So far away”

The pale flame flickers
In the evening breeze…
I think of the whispering
Of sycamore trees;
Long days by the river
In careless ease;

And the green downs
Where bramble and sloe
Thistle and harebell
And bird’s-eye grow.
And the strong winds
Freely blow

O, I would return
To my native land,
Would see once again
Where the chestnuts stand
And the ivy and hawthorn
Grow hand in hand;

Where the old yew sleeps
By the churchyard gate,
(Displaying a notice
Of last year’s fête),
And under the willows
The cattle wait…

The lamp flares up,
And again I hear
That gentle voice
Within mine ear,
Calling , calling me,
“Come near, come near”.

O, I am sick
Of this endless war,
Of being confined
To an alien shore,
And told what it is
I am fighting for.

I would come back
My love, to you,
And live my life
As I used to do
When joy went with us
The whole day through…

The lamp in the darkness
Swings dimly gleaming,
The pale flame’s half-light
Over me streaming
Gives life to the shadows
That fashion my dreaming…


I have seen
Where the cold fog sleeps on the grey sea,
Phantom ships gliding like slow ghosts,

I have seen,
In the deep haze of a tropic sea,
Veiled ships that slumbered, sunhued
In reverie.

I have seen,
When the setting sun poised on the burning sea,
Fiery ships that sailed over its bright rim,

I have seen,
When the raged wind thrashed the wild sea
Strong ships that tossed and staggered
In agony.

I have seen,
When the pale stars smiled on the dark sea,
Black ships in the moonlight, silhouetted
In fantasy.

Sea Colour

I have seen the sea so dark a blue
That deep cobalt were a paler hue.
Or yet, so wondrous green
A fine emerald had less sheen.

I have seen the blazing sea so yellow
The desert sun were more mellow.
Or, dyed by the evening sky, a red
Which were less bloody if the whole earth bled.

I have seen the sea so shining black
That polished jet beside would lack
Lustre; her spume yet silver bright,
New fall’n snow were less white.

Australia: Vignettes

Frail gums
Poised on an azure sky.

Wistful, lonely,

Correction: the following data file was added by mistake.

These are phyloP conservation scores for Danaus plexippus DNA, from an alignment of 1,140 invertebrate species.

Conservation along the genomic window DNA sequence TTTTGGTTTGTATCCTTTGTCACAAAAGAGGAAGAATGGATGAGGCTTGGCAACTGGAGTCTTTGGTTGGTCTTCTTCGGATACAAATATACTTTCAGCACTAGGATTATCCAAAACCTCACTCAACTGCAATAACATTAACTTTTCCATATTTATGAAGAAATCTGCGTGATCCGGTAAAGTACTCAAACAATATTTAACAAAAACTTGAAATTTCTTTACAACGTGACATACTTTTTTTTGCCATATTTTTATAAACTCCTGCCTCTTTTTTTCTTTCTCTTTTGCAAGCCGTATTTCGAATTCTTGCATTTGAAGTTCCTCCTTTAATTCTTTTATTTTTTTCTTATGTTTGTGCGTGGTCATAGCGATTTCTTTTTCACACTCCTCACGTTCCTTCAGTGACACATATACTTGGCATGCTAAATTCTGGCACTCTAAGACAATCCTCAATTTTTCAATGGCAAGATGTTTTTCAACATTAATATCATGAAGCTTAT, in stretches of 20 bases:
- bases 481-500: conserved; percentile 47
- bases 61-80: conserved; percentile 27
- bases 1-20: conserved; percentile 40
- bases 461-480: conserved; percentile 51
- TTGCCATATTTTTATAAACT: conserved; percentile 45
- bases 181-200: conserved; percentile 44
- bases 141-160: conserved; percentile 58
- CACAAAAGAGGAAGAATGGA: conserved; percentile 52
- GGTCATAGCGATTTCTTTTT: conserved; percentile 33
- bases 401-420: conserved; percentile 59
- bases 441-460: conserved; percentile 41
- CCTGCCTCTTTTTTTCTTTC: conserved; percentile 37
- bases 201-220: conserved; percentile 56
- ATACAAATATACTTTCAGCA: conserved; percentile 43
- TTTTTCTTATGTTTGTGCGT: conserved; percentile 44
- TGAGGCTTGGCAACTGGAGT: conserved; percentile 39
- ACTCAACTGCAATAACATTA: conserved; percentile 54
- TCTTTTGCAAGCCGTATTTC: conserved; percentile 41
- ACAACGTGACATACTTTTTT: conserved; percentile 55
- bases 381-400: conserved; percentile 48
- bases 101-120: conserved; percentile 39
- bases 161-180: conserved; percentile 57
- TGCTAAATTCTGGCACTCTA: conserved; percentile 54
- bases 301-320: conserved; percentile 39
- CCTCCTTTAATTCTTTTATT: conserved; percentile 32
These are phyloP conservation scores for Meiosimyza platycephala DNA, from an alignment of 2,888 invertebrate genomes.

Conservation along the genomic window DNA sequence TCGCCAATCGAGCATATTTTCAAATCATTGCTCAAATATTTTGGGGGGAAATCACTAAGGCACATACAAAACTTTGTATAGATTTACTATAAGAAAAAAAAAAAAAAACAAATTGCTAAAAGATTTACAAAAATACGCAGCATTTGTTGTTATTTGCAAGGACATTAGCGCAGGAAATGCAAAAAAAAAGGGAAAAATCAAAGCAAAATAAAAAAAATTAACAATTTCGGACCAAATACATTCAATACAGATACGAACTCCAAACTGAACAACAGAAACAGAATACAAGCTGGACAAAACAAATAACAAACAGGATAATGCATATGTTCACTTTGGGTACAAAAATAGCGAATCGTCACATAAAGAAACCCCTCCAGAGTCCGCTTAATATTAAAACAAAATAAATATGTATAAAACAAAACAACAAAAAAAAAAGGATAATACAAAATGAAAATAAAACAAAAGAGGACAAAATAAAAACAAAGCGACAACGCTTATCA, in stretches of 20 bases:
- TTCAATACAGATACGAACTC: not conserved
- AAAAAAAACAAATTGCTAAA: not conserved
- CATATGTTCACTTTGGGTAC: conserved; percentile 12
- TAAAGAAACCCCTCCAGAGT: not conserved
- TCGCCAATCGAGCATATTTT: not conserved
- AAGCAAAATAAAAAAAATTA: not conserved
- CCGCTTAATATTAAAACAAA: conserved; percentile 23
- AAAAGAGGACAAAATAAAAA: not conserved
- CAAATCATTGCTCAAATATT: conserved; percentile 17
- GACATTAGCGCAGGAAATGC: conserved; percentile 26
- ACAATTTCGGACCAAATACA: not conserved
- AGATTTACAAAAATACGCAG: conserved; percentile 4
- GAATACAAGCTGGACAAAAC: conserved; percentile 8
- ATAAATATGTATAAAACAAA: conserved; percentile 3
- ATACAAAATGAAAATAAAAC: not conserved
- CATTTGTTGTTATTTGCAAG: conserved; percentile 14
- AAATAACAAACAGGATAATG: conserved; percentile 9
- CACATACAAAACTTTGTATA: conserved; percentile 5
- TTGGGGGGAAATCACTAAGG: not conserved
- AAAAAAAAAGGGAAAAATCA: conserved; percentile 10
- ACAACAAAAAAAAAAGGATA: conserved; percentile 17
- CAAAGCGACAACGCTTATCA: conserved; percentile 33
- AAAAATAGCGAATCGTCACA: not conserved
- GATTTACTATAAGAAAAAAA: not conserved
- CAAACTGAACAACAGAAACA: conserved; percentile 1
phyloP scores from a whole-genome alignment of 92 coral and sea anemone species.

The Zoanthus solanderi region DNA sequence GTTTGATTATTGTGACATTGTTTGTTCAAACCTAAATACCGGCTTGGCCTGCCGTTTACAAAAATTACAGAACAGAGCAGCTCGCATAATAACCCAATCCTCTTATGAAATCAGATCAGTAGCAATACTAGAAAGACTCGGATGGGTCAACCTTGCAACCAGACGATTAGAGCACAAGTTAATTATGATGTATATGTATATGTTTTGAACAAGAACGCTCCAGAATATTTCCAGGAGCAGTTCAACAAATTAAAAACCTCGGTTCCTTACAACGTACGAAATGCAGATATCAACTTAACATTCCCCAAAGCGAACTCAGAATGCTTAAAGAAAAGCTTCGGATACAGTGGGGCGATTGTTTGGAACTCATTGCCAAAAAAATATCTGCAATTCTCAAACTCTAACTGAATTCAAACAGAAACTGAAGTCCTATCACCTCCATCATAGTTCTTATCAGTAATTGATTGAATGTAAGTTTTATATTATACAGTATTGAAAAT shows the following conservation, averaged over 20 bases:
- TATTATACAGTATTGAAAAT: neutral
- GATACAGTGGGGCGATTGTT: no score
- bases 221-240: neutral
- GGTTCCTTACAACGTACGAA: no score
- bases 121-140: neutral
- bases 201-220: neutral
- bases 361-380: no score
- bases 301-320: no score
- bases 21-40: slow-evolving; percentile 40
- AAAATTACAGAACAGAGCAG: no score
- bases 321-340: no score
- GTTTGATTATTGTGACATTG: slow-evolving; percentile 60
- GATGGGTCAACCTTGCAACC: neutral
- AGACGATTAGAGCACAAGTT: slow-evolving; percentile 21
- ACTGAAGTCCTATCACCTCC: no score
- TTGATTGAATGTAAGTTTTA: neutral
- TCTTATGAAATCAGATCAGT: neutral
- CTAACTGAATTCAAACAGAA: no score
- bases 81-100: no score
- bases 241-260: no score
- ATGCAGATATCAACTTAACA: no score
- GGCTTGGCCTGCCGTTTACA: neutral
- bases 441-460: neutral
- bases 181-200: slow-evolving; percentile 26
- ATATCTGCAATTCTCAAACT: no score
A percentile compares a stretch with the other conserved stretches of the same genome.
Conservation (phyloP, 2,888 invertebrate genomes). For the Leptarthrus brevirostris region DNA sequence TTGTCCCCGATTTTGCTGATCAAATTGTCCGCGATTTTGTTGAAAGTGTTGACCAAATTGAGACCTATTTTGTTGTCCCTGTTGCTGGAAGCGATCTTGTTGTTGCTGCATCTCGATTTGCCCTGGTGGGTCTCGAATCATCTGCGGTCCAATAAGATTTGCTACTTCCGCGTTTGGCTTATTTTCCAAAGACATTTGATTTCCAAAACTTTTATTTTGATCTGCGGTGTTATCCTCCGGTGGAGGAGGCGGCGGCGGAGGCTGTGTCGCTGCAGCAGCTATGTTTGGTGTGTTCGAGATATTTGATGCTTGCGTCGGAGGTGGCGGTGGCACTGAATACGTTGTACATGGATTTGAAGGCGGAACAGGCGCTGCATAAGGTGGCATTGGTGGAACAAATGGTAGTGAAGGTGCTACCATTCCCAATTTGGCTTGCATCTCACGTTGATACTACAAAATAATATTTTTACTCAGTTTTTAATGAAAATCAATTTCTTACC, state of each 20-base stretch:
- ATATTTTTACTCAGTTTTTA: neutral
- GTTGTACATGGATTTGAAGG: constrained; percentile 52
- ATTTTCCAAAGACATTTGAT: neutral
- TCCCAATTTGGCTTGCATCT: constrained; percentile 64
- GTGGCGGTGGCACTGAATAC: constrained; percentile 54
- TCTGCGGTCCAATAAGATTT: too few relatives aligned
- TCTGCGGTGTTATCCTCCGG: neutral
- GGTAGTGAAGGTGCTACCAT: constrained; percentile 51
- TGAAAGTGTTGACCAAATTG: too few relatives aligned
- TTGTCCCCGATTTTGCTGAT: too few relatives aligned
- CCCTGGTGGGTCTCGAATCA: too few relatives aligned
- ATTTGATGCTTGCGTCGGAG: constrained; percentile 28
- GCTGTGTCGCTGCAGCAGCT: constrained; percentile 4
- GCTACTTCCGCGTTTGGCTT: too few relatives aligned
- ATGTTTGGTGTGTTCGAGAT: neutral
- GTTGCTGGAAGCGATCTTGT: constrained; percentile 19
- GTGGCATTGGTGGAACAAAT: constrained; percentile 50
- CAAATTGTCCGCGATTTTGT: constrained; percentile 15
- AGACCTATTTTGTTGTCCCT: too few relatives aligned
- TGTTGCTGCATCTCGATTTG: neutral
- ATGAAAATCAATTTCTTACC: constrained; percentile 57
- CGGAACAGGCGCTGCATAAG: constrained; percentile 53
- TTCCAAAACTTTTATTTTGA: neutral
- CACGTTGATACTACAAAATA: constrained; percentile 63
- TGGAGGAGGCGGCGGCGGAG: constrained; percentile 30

Knowing only the rare things
Learned of a bird’s faint cry;
Or the rustle of sudden wings;
Or the soft whisperings
Of a breeze creeping by


A solitary horse
Standing its long hours in patience
Under a tired tree.

A magpie
That sat on a dead branch
An chattered to me.


Spare, scorched grass
That aches and blisters under a searing sky.

The harsh bleat of a crow
Flapping its dark way
O’er a dead land still waiting to die.


Wavering half shadows play
Where svelte trees sway
In the light breeze.
Dusk holds its spell.

A jackass shatters the day.


Sapphire sky
Unbroken blue;
Porcelain ocean
Cobalt hue;

Burning sun’s
Relentless rays;
Unchanging heat
Of tropic days.

Plodding tramp
In glassy sea
Graves its wake

Toiling seamen
Working ship
Glisten where
The sweat-drops drip.

- Ponderous feet
Of engine beat:
Stifled pulse
In viscous heat -

Glazéd ocean
Mirror’d sky;
Pellucid water
Glancing by.

Ocean tramp
In tropic sea
Throbbing onward

Songs of the peoples

The Chinese ( Hong Kong)

White and yellow and brown aspire
To the Fragant Port of the East’s desire;
Oh! White, be warned that the lion’s pyre
May yet be lit with dragon fire.


The Australians

Proud of our country, proud of our name,
Proud of our men who have fought for their fame,
And not the least of our splendid claim
Is our pride of the stock from which we came.

The Ceylonese

You want to know what money is for ? -
It’s to bribe the police to “settle a score”,
To “square” the jury “just to make sure”.
For money is power, money is law


©2005 Rob Hayward